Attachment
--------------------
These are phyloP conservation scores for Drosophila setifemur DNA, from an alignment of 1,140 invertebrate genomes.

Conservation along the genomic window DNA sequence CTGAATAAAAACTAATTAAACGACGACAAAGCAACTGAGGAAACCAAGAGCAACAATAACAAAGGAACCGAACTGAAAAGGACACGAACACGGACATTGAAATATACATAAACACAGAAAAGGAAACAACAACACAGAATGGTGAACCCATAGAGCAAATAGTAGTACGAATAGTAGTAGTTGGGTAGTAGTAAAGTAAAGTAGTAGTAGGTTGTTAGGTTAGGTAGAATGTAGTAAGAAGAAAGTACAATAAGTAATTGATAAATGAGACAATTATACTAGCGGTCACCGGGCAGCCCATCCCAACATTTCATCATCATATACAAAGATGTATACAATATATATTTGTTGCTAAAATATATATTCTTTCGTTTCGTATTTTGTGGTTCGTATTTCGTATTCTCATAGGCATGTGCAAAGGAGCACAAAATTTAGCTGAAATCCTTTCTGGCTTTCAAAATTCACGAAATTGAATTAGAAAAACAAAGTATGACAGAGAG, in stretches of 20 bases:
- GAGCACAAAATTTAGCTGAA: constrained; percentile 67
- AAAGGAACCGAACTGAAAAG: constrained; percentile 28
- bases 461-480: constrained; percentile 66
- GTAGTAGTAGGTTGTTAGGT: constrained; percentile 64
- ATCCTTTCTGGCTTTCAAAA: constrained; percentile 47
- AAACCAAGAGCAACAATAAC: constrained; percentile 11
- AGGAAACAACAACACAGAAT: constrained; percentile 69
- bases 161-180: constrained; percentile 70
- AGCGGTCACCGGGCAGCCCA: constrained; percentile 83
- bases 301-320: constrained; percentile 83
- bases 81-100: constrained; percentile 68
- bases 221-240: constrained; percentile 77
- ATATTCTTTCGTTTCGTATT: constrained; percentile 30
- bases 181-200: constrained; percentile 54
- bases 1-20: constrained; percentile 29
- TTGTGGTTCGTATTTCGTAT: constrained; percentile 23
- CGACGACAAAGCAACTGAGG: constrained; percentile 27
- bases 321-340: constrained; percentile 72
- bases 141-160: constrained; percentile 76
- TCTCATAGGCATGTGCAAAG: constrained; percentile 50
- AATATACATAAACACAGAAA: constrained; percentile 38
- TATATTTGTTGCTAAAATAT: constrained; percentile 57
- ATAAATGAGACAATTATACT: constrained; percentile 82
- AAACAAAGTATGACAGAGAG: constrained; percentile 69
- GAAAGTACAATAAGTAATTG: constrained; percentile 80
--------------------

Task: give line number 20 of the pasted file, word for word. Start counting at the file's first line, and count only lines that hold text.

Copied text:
- bases 321-340: constrained; percentile 72